There are plenty websites that show you your public IP address when you visit them. The simplest way would be to just ask google. These sites get the job done but when you want to constantly monitor your public ip it becomes tedious to keep visiting them. You need to have a browser running and the website itself takes 3-4 seconds to load.

There are some handy api services like ipify API. If you visit you'll get a plain text http response. This method is slightly faster than asking google due to the smaller response size. It's also handy as you can use it in creating scripts.

ipify Ipify Api Service

But there's a faster method. Much much faster! It's crazy how fast it is! It takes no more than a 100-200 milliseconds. This method involves quering a DNS server rather than an HTTP server.

I use the dig command to make DNS queries. Dig is a DNS lookup utility that comes preinstalled in most linux distros.

You can use dig to find the ip address of a website like this.

# This will spill out a bunch of metadata

# This will simply return the ip address
dig +short

But we're here to find the ip address of our router and not some website's. In order to get the ip address of our router, we need to query a special url to the DNS resolver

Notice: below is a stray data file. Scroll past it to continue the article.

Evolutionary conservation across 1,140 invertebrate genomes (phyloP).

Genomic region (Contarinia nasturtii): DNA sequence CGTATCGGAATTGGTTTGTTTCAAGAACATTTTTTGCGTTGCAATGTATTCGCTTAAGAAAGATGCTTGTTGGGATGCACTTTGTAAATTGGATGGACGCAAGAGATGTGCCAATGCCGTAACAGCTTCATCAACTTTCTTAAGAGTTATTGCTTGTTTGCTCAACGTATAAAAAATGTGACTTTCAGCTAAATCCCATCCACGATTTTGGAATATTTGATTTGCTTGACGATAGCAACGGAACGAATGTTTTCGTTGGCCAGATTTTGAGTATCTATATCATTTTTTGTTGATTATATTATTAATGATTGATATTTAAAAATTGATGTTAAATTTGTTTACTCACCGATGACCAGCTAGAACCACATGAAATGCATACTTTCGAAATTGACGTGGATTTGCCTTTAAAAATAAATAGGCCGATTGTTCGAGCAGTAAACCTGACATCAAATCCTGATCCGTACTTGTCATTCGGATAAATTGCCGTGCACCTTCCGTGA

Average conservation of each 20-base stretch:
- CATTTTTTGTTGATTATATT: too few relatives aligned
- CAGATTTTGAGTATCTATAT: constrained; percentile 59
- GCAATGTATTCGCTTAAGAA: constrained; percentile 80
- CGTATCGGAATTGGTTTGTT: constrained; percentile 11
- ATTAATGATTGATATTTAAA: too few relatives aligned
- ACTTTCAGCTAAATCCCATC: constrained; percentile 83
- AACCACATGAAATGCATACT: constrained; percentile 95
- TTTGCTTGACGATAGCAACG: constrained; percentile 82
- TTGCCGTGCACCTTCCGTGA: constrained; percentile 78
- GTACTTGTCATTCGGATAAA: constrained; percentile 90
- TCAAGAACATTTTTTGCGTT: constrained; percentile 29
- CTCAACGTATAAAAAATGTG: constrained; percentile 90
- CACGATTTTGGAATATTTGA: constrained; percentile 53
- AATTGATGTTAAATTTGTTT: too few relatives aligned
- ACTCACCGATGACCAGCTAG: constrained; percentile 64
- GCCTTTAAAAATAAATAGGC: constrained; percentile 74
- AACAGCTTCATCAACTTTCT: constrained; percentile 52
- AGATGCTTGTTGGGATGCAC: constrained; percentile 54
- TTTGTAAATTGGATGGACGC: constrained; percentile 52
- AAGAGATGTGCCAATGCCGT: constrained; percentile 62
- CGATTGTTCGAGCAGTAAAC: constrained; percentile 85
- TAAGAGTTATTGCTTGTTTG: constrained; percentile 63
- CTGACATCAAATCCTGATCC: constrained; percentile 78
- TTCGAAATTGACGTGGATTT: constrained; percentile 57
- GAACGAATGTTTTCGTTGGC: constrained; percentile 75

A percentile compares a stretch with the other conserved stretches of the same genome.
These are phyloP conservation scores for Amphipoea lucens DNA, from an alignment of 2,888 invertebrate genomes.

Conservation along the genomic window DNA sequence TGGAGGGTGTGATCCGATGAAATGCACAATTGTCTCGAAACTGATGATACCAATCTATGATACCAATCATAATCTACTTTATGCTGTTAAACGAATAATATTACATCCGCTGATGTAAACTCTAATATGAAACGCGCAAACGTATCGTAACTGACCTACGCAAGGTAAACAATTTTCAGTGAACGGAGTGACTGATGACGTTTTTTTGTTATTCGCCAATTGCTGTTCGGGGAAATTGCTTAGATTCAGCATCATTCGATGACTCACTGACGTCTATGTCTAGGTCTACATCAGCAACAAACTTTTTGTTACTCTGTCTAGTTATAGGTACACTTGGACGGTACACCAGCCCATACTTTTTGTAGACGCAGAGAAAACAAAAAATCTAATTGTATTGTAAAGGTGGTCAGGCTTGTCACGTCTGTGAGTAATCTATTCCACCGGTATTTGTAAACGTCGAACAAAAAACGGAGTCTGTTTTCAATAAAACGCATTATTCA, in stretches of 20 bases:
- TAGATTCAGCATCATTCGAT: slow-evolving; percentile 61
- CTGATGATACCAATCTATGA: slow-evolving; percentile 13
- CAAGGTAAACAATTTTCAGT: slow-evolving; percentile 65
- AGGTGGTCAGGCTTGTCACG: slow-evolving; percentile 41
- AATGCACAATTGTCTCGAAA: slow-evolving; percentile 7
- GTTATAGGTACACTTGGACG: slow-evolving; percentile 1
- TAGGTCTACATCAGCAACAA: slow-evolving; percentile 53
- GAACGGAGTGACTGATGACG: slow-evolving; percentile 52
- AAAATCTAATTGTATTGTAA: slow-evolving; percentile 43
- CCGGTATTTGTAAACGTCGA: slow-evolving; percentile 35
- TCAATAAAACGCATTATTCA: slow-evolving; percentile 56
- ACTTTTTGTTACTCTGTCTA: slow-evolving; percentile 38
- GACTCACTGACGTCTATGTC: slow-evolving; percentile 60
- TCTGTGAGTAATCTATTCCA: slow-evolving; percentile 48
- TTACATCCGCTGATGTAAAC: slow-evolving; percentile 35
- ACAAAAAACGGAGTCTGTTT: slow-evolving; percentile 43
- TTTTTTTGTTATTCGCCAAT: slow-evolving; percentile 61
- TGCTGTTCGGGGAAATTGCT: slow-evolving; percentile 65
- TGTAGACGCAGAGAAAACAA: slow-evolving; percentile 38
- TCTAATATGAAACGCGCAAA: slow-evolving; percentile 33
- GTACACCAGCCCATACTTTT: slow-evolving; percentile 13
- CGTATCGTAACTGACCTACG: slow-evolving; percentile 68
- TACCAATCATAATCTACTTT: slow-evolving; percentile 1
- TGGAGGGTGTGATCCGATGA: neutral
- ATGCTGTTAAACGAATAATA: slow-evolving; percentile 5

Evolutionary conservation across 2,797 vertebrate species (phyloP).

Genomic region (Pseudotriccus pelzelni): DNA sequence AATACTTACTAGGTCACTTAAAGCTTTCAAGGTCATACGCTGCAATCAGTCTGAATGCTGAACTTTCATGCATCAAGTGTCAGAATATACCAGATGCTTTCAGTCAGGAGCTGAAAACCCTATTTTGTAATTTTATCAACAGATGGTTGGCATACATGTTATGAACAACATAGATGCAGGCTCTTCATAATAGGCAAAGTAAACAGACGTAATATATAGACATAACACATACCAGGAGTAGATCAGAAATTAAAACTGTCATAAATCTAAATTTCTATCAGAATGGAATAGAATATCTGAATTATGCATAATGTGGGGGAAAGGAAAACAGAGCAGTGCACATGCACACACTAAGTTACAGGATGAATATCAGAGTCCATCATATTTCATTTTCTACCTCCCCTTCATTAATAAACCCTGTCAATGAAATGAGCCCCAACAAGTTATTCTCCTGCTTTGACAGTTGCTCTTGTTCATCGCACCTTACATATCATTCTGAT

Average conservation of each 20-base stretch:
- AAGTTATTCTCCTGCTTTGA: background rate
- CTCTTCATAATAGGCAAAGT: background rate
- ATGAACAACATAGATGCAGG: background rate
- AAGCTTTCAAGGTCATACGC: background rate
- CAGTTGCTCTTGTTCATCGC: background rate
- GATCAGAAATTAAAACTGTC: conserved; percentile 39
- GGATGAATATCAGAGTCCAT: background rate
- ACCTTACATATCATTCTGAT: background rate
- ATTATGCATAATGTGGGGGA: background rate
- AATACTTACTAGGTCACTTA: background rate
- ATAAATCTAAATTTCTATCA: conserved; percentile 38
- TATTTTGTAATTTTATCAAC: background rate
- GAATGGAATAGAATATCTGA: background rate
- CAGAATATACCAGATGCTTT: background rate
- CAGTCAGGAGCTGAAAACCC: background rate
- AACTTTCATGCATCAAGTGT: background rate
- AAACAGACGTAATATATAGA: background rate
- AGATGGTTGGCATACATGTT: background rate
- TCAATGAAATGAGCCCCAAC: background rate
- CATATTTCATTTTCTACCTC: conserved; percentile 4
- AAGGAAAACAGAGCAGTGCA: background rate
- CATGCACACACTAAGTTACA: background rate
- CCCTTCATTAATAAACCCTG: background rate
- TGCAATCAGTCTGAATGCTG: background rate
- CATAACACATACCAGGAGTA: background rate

This DNS resolver is programmed to return the requesters ip address when a request is made to that special url. If you simply query with any other DNS resolvers then you'll get NXDOMAIN response; which basically means that the domain does not exist.

# To know you public ipv4 address
dig +short -4

# To know you public ipv6 address
dig +short AAAA

Besides OpenDNS, Google and Akamai also provide a similar feature

dig ANY +short

dig TXT +short

Akamai's service was a bit slow for me.


I have added an alias to my zshrc file so that I can query my public ip address from the terminal by simply typing publicip.

alias publicip='dig +short -4'


# Polybar module

type = custom/script
exec = dig A +short -4
interval = 100
label =  %output%